Reasonable Efforts – Visitation

As an attorney for either a parent or child it is important to evaluate a case to determine if DHS is making reasonable efforts to reunify the family. The importance of a no reasonable efforts finding has huge, positive, consequences for our clients. First, it impacts the Title IV-E reimbursement funding for foster care which leads to financial issues for the agency. Second, the caseworker is required to report to higher ups, including central office, as to the reasons for the finding. Third, it alerts to the court to poor casework and forces the court to take more control over the case. In 2009, The Oregon Child Advocacy Project at the University of Oregon published Reasonable Efforts to Reunify in Dependency Cases. At every stage of the proceeding in a dependency case, the court must determine if DHS has made reasonable efforts to effectuate the plan. Though the reasonable efforts standard is not defined in the Oregon statutes or administrative code, the standard can be gleaned from appellate cases, the administrative rules and DHS’ own Child Welfare Procedure Manual. One of the vulnerable areas for the argument regarding lack of reasonable efforts is in DHS’ handling of visitation.


As practitioners we should be putting on more evidence at disposition. This could include writing a court letter from the client’s perspective if appropriate, introducing the article by the Oregon Child Advocacy Project as an exhibit in a disposition, having contested disposition hearings and calling the caseworker to testify about DHS efforts. Having a pre-prepared exhibit that contains all of the OAR’s and Child Welfare Procedure Manual sections that are relevant to DHS’ obligations regarding visitation that could be regularly introduce is helpful and can also be used as a guide in questioning of the caseworker. This is all permissible evidence under ORS 419B.325 as it is related to the disposition of the case. ORS 419B.340.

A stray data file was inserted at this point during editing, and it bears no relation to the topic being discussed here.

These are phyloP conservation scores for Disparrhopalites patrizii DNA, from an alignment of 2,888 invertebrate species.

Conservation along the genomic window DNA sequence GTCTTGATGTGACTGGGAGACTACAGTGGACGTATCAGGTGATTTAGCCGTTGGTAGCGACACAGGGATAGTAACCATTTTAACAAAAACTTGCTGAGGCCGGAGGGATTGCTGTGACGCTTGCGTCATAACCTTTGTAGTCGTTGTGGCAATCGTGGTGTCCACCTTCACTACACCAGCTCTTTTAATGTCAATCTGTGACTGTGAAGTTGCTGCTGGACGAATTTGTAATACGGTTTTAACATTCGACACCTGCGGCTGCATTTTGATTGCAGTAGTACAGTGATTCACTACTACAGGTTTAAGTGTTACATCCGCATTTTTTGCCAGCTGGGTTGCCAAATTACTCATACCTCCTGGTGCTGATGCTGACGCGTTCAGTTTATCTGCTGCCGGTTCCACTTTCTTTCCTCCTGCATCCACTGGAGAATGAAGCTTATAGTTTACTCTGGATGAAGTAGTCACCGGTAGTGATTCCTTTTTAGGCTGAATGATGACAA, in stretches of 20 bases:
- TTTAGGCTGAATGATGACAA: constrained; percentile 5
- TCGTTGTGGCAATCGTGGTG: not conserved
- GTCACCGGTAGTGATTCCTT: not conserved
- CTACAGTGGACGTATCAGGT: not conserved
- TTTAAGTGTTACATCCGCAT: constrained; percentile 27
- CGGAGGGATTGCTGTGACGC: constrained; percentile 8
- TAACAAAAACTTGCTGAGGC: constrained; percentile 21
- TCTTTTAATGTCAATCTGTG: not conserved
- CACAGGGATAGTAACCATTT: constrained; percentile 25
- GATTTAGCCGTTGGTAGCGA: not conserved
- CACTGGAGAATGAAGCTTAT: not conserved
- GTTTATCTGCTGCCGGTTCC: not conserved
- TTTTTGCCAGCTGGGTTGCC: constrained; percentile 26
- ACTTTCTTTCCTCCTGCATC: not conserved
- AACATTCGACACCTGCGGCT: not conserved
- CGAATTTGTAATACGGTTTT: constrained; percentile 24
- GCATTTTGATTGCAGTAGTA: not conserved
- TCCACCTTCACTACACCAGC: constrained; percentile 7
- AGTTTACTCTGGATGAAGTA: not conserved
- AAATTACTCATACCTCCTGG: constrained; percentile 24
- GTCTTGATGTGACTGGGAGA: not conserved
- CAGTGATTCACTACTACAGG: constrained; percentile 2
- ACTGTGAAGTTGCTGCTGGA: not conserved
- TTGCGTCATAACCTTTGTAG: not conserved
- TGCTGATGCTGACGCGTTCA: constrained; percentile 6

If asked, the caseworkers will testify that they are familiar with the OAR’s, that the OAR’s are the “law” of DHS and they are required to follow them, that they are familiar with the Child Welfare Procedural Manual, that they are required to follow the manual and that the OAR’s and the manual guide the caseworker as to what their obligation is under reasonable efforts. The Procedure Manual “focuses on best practices in working with families, providers, and colleagues to attain positive outcomes for Oregon children and their families.” The purpose of the manual is to “elevate the standard and improve consistency in practice of child welfare delivery in Oregon.” Child Welfare Procedure Manual, Ch. I, Sec. 1.

OAR 413-010-0180(11) states that “Each child in the legal custody of the Department of Human Services has the [right] to visit and communicate with a parent or legal guardian, siblings, members of his or her family, and other significant people in the child’s life within reasonable guidelines as set by the case plan, the visitation plan and the court. OAR 413-070-0800 states that it is DHS’ responsibility to arrange frequent contact with a child and his or her family as it is in the child’s best interest, intended to reduce trauma as well as assure the safety and well-being of the child. “When [DHS] resources alone cannot meet the family contact and visitation needs of the child… the caseworker must solicit help from family and community resources.” OAR 413-070-0830(3).

The purpose of visitation is to maintain family contact and it is a service to children. “Visitation preserves a child’s attachment to his or her parents, siblings and other family members, and can lessen both the child’s and the parents’ anxiety about the child being placed in substitute care… One of the best predictors of a successful reunification is the frequency and quality of visits between a child and his or her parents.” Visitation is face-to-face contact which can be supplemented by phone calls, letters, e-mails, pictures, etc. Child Welfare Procedure Manual, Ch. IV, Sec. 26.